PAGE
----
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My First JT9 SOTA


#1

Today KK1W, N1FJ, and myself activated Berlin Mountain, W2/EH-001. Jim and Frandy did CW and I figured I’d do JT9 to do something different. I set everything up, Jim spotted me, and I had my first QSO with M0TAZ on my second CQ. I thought I was off to a great start, but then on subsequent CQs I saw responses coming in on the waterfall but wasn’t getting any decodes. It took me about fifteen minutes of calling CQ to realize, “Hey, I think my clock my be off.” Sure enough, the clock on my netbook managed to gain three seconds overnight while the laptop was off. I’m thinking to myself, “now this is an easy fix.” I pull up a UTC clock on my phone and crack open Windows 10’s date and time settings. “Hmmm…” Windows 10 no longer lets you set the seconds on the clock. I fire up the hotspot on my phone (I’m lucky I had enough service to do so) and managed to get Windows to sync with time.nist.gov. Ahhh, everything’s synced up, and I’m getting decodes. Life is good. Except now, I ran into a new problem. This netbook (about 8 or so years old, 1.6 GHz Atom, 2 GB RAM) struggles decoding signals on a busy band (and my how busy and open to EU 20 was today). It was still decoding up to 10 seconds into the tx cycle! Luckily, JT9 is resilient enough to still be decoded even if you get a late start on your tx cycle. Now we’re cooking. I make it through 7 QSOs and as I’m sending my 73 on the 7th, the radio shuts off. I managed to kill my 6.6 Ah LiFePO4. I wasn’t expecting JT to be way more draining than SSB, but with a 100% duty cycle 50% of the time (so does that average to 50%?), it makes sense. Luckily, KK1W had a spare LiPO kicking around, so I cut back the power from 50 W to 25W and managed to make 3 more QSOs on 40 (I think at least two were chasers!).

I ended the afternoon with 10 QSOs and quite a few lessons learned:

  • My netbook’s CMOS has some really bad time time management. If I continue to use it, I need to figure out a way to sync time from the summit.
  • Microsoft decided that we have no reason to set seconds manually any more in Windows 10.
  • I need a new netbook that can better decode on busy bands. This thing is great for browsing but it has some issues on busy bands. Yeah it’s great on power, but Intel most likely threw away some instructions that would have helped decodes on these early Atoms.
  • I need to do some battery drain measuring to figure out the optimal tx power for my Ft-100D and my battery for the higher duty cycle of JT9 vs SSB.

All in all, I’d call the activation a success. I got to play with a new mode and get some chasers excited. I also learned a few things about portable JT mode operations. My question to everyone is this: Has there been a JT mode SOTA activation before, or am I the first?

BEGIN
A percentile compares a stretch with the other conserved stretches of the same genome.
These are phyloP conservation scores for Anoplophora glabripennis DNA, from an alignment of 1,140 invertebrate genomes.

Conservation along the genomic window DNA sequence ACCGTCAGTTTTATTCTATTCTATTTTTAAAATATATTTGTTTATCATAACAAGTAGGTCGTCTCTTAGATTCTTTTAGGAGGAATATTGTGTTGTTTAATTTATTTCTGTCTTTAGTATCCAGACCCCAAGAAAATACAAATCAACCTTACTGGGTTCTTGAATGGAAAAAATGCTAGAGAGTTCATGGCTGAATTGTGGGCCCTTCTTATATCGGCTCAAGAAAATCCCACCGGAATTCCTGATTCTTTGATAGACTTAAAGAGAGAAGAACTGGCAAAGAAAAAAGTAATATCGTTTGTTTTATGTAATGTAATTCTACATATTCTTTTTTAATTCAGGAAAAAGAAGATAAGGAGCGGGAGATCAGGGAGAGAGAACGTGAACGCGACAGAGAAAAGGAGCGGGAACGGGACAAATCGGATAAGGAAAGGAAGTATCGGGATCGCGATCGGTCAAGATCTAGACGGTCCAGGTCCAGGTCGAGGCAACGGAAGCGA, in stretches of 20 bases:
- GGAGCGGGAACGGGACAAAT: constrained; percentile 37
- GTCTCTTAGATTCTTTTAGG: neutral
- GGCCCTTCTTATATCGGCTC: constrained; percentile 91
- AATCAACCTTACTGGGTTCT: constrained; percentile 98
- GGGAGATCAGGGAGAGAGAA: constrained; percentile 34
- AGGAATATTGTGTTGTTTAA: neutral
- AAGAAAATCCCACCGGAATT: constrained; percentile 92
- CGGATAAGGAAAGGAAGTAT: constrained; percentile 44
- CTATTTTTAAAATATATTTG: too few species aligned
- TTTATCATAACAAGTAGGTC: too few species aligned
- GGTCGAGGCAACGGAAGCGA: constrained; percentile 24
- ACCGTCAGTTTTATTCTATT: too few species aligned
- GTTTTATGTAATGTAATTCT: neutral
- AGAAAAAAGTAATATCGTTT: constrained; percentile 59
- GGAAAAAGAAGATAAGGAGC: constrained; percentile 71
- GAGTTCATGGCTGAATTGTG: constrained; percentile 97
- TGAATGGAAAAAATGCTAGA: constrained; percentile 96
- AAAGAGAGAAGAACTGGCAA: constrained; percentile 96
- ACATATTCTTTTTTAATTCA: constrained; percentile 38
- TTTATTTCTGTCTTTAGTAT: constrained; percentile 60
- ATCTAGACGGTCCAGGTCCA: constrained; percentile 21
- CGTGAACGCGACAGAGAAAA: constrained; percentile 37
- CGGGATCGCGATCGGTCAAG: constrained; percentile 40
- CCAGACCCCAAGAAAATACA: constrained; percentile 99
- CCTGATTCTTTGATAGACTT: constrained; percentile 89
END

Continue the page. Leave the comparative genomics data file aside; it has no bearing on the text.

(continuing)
Thanks for reading!

73 de Nick K1MAZ


#2

Hi Nick,

Congratulations on what I think is the first JT9 activation. I know there has been at least 1 JT65 activation but I am fairly sure this is the first JT9. Its a shame I wasn’t aware of your activation as I would have definately been on the look out as it is my preferred mode from home.

I dont suppose you took a snapshot of the pskreporter map when you arrived home did you? Would have been the first thing I did to see how well it worked :grinning:

I had been considering it myself, but the main issue is using an old netbook with similar intel atom processor being slow on decode. One way around this (maybe, I havent actually tested it) is to run WSJT-X in dual JT65/JT9 decode mode and tune higher than normal say 14.079 and then set the split decode frequency so that it doesnt try to decode any JT9 below your transmit point. The initial frequency of 14.079 should see no JT65 receptions to decode and therefore will only try to decode anything above the “blue line”.

There are apparently some tweaks you can make in Win 10 so that you get the old Win 7 clock, which hopefully allows you to set the seconds value.

Hope that some of that made sense.

Ian
G7ADF


#3

Windows 10 does allow the setting of seconds:

First turn off auto time setting:

Then scroll down to additional date, time and regional settings:

Then click on set the time and date:

Followed by the change date and time button:

And finally you can change seconds here:

More steps than before but it’s still possible in Windows 10.

Then of course you could simply open a command prompt and type TIME !!!


#4

Easiest to sync time on summit is GPS!

Marek


#5

Thanks for the JT9 Activation, Nick.
I was waiting for you to come on the air. When you did, I discovered my software was not working (I had not used it in months, but don’t know why it failed). I uninstalled and reinstalled. I figured I had missed you, but I guess our problems coincided. I was no sooner back on the air than I saw your CQ. Thanks for the digital points.

73 George N1GB


#6

I saw your spot while activating NPOTA from Saratoga. I tried to do a Park to Summit call, but discovered that JT9 is not included in FLdigi’s large suite of modes. Maybe next time.


#7

I heard W9BS in Florida working MW6XBE/P on 40m JT65 this morning at 0650 UTC. I don’t know if the MW6 was a SOTA station, because I couldn’t hear him - skip too long. I see from PSK Reporter that MW6XBE/P heard me at 0640! (I looked him up on QRZ.com and his home QTH is Bristol.)

73,
Walt (G3NYY)


#8

JT-9 is a weak signal mode so 25 or 50 watts is not really necessary. Try it next time with 5-10 watts and it should still be as good and save the battery life a bit.

73 Glyn